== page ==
24 October 2016
Recruiting talent is as difficult as securing funding for startups. Photo: HKEJ
Recruiting talent is as difficult as securing funding for startups. Photo: HKEJ

How startups can compete with big corporations for talent

Many people reckon that securing funding is the biggest challenge for startups.

But recruiting talent is equally important when it comes to the long-term development of a company.

I have been thinking of using information and communications technology (ICT) in education, hoping to develop a quality but low-cost mobile app since 2011.

Such an interactive app finally came to the market in January. Called Snapask, it allows students and tutors to ask and answer questions anytime, anywhere.

Looking back at the first two years of business, our staff number was small and suitable candidates were in short supply.

For job seekers, local startups are less appealing than multinational enterprises in terms of scale and resources. Hence, finding talent is as difficult as securing funding for business.

Entrepreneurship is a culture as well as a spirit that should be nurtured from childhood.

Based on my own experience and observations, local university graduates in general have an inadequate knowledge of startups. That’s why for many of them, landing a job in a large corporation is the first (sometimes only) choice.

On top of promoting Snapask and e-learning in secondary schools, I would also share my experiences as an entrepreneur with students.

Reaching out to young people

Startups should participate in recruitment events and communicate with youngsters directly. They should get to know their thoughts and job expectations.

For instance, we joined the Cyberport Career Fair 2015, engaging students and fresh graduates on the challenges of starting a business and the kind of mentality needed. That’s something that they can never learn in traditional classrooms.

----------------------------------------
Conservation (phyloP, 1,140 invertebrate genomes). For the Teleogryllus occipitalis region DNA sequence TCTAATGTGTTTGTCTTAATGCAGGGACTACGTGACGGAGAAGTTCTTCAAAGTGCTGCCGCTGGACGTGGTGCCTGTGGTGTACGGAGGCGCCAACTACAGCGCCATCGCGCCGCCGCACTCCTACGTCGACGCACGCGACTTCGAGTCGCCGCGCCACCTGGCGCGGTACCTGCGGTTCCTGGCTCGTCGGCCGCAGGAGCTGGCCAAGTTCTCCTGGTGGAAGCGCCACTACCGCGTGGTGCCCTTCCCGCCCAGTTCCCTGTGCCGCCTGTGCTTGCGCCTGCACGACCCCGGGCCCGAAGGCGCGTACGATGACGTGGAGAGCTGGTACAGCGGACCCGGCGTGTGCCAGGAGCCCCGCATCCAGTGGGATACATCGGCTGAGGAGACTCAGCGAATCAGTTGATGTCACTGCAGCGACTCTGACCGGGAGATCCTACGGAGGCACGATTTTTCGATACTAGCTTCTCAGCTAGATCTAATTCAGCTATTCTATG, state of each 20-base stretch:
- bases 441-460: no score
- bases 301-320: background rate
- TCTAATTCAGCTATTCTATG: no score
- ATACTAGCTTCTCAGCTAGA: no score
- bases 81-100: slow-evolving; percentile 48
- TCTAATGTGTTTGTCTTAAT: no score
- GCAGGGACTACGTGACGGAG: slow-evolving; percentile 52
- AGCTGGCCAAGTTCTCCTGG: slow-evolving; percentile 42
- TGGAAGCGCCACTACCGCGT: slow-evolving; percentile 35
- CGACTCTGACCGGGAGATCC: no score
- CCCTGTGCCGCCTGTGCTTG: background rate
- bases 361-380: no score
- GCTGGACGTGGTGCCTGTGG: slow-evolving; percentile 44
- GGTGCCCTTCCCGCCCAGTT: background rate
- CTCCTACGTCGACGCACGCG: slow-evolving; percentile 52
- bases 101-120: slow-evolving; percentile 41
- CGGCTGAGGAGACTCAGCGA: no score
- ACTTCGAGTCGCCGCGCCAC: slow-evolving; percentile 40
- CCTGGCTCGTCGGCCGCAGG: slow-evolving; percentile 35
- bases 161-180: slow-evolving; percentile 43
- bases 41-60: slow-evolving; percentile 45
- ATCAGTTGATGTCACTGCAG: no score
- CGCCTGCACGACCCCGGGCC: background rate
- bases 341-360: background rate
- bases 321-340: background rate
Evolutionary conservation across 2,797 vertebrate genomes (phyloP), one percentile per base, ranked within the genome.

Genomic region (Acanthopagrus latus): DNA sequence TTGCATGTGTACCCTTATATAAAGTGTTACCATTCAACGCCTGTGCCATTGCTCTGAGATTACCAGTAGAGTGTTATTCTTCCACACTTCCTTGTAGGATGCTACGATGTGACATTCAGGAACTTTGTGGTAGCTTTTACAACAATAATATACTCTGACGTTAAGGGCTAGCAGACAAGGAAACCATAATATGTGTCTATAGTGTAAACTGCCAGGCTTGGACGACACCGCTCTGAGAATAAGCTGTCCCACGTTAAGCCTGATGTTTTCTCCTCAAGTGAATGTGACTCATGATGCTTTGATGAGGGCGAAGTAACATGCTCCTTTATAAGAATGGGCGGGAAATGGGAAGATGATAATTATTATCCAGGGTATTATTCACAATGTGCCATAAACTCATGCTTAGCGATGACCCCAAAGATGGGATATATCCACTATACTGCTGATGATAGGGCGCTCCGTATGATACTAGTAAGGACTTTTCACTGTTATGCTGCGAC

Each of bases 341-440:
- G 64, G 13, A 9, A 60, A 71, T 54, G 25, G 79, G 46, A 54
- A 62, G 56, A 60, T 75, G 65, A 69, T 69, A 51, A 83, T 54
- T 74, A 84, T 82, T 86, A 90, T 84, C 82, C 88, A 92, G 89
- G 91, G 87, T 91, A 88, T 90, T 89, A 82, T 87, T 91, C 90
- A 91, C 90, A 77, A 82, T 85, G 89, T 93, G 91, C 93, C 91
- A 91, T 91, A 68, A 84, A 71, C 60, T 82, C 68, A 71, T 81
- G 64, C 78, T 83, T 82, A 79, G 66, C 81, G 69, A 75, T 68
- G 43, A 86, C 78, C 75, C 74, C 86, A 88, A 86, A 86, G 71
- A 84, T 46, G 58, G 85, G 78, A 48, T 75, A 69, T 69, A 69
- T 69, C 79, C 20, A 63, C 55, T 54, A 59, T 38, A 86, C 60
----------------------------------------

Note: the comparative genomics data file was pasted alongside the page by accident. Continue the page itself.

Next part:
Many ambitious young men and women are eager to meet up with the company management. Meanwhile, new recruits often provide companies with fresh ideas and viewpoints. It’s a win-win situation.

We have also signed up for Cyperpoint’s e+startup Internship Programme and successfully recruited promising young professionals.

The program creates opportunities for founders of startups and promising students to exchange ideas. Students can also work with people from different positions and get to know every aspect of the company. This offers a rare and valuable learning opportunity that large enterprises usually cannot offer.

We have to give special credits to two devoted interns hired through this e+ programme. With their assistance, we were able to update Snapask and win certificates of merit at Asia Smartphone Apps Contest 2015.

Treasuring interns, developing in Greater China

From Hong Kong, Snapask has expanded to Taiwan and Shanghai, thanks to the hard work and dedication of everyone in the company, including the new members and interns.

An intern was promoted to a shareholder and was given the responsibility of introducing Snapask to the Taiwan market at the end of 2014.

Two other interns have decided to defer their university studies for a year to promote the Snapask business in Shanghai. They have recently entered Beijing. Both of them are now shareholders, too.

It has been encouraging and exciting to witness the growth of new teammates along with the business.

We are determined to extend the business throughout Greater China and become one of the best e-learning mobile app developers.

We are also hoping that more local startups will reach out to young people and help create a sustainable environment for young entrepreneurs in Hong Kong.

This article appeared in the Hong Kong Economic Journal on June 23.

Translation by Darlie Yiu

[Chinese version中文版]

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Founder of Apprendre Education Limited

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